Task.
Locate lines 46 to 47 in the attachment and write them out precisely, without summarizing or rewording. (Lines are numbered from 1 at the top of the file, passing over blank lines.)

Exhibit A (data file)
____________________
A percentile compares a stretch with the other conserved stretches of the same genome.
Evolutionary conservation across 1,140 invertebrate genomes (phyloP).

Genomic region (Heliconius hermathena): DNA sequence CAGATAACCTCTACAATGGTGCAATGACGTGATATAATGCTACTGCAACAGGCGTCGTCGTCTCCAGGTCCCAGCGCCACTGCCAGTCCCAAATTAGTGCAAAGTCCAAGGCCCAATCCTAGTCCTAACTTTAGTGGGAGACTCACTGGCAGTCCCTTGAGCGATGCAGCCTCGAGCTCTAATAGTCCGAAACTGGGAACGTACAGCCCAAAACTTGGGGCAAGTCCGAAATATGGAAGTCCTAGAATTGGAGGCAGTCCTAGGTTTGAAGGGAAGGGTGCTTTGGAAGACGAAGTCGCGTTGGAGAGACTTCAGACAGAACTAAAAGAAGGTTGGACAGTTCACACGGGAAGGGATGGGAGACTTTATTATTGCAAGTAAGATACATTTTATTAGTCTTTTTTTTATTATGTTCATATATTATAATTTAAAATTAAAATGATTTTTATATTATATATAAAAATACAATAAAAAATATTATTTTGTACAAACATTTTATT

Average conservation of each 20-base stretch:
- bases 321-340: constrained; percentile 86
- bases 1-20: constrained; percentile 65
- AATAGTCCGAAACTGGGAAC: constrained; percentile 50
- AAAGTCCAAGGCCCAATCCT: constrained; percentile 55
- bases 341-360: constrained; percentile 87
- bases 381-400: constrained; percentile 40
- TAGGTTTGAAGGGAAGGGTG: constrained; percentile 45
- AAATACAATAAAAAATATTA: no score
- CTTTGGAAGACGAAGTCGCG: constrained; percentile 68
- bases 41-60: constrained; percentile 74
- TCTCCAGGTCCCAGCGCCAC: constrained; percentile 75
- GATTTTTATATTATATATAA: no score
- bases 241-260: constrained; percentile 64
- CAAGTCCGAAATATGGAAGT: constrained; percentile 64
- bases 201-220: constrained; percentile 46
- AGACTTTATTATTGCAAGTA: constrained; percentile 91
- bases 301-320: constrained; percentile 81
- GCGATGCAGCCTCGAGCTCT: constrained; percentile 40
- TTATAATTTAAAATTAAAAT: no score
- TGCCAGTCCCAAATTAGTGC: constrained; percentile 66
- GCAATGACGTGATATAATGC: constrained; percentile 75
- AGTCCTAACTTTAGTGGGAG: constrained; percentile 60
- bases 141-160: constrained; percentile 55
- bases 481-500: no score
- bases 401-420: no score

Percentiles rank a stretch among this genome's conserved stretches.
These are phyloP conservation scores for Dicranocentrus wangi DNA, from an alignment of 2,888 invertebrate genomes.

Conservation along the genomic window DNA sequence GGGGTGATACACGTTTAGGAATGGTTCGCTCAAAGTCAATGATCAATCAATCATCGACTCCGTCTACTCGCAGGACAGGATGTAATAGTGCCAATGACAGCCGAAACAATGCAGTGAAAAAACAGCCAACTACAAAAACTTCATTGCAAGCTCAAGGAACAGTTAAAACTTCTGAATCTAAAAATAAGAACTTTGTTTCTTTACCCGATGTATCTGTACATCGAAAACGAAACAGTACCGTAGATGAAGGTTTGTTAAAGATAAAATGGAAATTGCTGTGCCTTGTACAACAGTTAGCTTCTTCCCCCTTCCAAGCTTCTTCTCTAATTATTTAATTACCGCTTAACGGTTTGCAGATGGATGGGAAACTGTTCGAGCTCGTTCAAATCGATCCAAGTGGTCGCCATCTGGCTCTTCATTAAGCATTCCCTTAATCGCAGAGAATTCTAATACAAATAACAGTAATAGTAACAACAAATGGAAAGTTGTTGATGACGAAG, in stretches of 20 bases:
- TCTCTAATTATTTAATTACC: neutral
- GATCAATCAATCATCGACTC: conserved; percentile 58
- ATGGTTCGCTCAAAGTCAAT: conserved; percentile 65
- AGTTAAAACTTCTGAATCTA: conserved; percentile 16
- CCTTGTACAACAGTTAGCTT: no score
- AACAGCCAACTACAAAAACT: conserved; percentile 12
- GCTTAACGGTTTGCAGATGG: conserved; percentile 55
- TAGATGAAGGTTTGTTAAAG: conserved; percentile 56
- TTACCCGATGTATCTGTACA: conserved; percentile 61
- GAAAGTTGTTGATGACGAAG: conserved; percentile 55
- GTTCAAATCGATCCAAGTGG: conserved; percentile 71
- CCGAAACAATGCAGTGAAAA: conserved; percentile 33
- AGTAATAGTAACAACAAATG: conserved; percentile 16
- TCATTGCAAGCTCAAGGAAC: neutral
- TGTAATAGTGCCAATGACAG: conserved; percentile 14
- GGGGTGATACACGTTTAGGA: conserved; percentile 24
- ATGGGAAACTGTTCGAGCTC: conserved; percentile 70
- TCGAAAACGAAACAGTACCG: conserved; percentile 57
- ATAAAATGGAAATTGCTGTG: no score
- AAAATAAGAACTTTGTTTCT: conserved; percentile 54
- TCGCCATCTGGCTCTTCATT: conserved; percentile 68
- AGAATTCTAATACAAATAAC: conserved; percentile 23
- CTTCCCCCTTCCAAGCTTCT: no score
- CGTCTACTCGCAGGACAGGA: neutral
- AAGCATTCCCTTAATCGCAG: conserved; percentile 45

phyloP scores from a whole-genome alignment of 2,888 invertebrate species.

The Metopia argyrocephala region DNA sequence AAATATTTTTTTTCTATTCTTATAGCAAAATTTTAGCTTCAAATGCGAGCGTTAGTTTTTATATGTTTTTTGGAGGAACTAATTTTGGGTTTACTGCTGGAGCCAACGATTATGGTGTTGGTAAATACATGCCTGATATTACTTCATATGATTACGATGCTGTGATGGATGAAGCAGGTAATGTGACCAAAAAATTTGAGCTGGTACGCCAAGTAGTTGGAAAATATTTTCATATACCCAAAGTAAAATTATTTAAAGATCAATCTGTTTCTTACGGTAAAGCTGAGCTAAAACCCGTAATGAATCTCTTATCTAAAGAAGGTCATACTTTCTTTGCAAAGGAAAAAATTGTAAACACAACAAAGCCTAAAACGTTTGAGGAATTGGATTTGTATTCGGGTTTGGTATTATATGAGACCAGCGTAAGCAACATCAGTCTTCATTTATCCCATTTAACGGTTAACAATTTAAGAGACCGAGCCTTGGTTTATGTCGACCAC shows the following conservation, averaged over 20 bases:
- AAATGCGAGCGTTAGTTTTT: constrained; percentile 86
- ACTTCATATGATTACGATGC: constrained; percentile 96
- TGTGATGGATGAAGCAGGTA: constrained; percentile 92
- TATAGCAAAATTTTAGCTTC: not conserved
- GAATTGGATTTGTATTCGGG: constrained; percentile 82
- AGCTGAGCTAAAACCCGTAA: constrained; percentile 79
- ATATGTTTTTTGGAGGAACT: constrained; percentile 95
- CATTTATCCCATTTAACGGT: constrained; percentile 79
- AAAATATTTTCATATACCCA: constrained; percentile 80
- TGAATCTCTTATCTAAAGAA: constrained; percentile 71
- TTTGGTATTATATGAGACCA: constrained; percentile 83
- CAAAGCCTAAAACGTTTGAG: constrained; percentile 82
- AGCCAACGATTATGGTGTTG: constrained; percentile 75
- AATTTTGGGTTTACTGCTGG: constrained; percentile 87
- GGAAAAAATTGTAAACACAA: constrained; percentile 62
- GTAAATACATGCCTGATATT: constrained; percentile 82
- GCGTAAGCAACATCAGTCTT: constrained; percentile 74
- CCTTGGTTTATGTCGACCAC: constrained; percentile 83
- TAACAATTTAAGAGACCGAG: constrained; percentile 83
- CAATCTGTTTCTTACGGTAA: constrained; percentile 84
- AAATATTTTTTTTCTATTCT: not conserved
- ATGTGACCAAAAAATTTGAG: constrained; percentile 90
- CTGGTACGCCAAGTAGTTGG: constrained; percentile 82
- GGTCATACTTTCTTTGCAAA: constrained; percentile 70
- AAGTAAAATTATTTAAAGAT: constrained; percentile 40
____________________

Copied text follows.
- TCATTGCAAGCTCAAGGAAC: neutral
- TGTAATAGTGCCAATGACAG: conserved; percentile 14